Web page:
Frances Trollope, Domestic Manners of the Americans. Written during her stay in America, 1827-1831
1831 America's Grim, Determined Women
EN ROUTE TO NIAGARA BY CANAL BOAT THROUGH NEW YORK. Spring 1831.
There is a great quietness about the women of America (I speak of the exterior manner of persons casually met), but somehow or other, I should never call it gentleness.
In such trying moments as that of fixing themselves on board a packet-boat, the men are prompt, determined, and will compromise any body's convenience' except their own.
The women are doggedly stedfast in their will, and till matters are settled, look like hedgehogs, with every quill raised, and firmly set, as if to forbid the approach of any one who might wish to rub them down.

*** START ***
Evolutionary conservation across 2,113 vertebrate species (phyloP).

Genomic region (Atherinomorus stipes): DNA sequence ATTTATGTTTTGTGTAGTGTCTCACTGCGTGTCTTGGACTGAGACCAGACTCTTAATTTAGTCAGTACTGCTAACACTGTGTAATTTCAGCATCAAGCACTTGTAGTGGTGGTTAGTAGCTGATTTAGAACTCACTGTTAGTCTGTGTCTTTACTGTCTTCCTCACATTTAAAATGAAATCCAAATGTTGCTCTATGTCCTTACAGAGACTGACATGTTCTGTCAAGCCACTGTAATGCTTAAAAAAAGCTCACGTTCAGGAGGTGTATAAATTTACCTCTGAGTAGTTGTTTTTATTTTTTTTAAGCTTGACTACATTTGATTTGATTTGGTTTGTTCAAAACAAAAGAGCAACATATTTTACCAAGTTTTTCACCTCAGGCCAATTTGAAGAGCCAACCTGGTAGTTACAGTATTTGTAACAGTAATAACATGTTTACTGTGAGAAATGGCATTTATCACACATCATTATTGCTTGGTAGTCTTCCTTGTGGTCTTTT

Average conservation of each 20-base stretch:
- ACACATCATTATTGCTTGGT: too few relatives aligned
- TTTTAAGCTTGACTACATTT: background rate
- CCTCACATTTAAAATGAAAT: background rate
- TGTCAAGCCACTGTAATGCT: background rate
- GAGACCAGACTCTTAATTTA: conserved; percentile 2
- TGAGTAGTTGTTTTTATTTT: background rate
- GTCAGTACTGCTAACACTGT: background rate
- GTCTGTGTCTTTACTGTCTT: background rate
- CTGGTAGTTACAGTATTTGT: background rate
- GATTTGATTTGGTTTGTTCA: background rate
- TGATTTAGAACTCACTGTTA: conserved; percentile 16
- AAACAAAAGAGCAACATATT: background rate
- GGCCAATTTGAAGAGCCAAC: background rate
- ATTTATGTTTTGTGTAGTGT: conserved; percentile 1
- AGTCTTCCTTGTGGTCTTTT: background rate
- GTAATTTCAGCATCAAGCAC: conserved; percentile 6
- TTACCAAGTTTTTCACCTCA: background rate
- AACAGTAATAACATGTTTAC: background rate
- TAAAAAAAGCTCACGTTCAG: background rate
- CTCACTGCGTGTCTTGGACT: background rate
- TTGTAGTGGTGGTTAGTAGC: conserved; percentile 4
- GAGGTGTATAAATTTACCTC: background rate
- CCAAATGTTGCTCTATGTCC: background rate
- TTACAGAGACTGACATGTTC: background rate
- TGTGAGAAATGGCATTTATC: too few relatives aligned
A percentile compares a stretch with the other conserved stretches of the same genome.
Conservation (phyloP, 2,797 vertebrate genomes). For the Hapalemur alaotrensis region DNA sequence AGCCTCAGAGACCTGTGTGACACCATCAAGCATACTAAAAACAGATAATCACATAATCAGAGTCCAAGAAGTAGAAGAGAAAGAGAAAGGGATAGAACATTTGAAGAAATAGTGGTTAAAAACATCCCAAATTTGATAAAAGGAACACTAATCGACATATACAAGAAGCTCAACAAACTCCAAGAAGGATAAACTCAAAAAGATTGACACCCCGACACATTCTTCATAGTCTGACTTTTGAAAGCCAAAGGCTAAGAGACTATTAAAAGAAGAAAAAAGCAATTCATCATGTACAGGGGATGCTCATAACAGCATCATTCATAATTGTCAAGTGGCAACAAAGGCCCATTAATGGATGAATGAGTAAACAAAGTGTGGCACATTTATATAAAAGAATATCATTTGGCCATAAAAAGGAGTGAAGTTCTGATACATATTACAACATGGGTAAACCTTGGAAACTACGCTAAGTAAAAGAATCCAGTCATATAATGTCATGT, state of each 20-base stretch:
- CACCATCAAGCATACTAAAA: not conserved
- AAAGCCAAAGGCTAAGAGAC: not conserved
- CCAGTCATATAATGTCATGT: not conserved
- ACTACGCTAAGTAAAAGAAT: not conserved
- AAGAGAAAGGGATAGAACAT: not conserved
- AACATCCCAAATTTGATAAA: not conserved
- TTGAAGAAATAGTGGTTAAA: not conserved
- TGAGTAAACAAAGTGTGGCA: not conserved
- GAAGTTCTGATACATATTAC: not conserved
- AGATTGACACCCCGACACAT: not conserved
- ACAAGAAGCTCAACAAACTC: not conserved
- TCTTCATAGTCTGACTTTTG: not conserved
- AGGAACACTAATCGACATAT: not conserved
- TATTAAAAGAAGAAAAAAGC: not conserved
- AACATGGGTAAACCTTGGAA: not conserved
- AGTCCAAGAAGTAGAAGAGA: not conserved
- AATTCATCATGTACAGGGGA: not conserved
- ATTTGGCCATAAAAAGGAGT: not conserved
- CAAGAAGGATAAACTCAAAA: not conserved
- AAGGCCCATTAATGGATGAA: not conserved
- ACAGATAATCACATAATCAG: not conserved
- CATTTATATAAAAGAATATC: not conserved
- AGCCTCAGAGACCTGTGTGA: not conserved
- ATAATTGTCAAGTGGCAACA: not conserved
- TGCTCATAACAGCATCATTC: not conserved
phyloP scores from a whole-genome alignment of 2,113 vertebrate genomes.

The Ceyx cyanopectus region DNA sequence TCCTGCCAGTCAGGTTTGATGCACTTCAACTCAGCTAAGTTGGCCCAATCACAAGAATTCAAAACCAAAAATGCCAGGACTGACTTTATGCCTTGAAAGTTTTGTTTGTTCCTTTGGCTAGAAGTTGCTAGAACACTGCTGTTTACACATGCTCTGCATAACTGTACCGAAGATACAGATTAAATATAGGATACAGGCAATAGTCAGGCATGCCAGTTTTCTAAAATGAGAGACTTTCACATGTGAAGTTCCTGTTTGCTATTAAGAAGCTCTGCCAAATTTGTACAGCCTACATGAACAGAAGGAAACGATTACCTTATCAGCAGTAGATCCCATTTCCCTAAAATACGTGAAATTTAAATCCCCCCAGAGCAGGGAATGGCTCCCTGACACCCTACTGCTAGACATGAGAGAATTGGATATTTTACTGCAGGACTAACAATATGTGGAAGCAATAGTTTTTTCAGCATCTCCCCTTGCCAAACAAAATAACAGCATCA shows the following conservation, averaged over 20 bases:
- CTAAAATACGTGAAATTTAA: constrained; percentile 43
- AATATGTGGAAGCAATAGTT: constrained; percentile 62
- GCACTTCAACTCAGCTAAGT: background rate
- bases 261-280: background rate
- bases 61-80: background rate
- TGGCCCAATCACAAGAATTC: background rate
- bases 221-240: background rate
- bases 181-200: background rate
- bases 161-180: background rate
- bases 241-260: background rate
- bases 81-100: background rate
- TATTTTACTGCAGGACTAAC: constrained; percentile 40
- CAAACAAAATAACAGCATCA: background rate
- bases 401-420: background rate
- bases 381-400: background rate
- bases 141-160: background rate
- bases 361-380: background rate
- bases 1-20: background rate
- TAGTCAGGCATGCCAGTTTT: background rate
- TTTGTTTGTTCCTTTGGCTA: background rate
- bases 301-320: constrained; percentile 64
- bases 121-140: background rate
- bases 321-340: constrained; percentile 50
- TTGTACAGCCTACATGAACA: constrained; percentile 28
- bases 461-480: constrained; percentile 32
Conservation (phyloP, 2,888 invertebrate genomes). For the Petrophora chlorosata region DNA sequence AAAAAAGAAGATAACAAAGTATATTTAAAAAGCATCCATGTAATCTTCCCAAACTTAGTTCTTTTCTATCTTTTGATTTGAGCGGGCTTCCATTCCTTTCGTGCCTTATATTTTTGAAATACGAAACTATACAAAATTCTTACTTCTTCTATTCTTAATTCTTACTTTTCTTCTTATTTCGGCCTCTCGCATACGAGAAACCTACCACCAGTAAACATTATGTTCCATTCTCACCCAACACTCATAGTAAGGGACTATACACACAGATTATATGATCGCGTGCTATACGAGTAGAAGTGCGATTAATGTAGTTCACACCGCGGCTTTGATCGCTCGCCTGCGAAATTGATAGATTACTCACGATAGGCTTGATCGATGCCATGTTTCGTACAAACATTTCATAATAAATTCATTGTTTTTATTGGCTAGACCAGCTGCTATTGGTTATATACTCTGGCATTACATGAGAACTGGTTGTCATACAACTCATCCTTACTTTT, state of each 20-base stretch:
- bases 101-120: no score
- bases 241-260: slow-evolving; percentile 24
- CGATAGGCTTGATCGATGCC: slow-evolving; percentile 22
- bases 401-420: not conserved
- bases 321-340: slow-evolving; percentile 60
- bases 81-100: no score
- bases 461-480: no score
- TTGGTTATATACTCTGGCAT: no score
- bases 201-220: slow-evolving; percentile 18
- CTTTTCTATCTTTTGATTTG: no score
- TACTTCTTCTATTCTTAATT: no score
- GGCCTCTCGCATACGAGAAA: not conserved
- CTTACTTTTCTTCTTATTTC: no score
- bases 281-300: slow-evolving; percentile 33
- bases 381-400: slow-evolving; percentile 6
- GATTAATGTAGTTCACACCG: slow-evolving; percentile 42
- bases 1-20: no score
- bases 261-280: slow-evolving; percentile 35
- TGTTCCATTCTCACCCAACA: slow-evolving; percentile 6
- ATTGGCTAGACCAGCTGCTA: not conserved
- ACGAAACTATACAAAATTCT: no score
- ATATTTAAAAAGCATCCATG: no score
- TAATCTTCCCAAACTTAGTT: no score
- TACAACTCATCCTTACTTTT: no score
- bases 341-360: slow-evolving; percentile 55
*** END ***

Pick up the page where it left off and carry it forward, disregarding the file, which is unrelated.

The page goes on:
In circumstances where an English woman would look proud, and a French woman nonchalante, an American lady looks grim; even the youngest and the prettiest can set their lips, and knit their brows, and look as hard and unsocial as their grandmothers.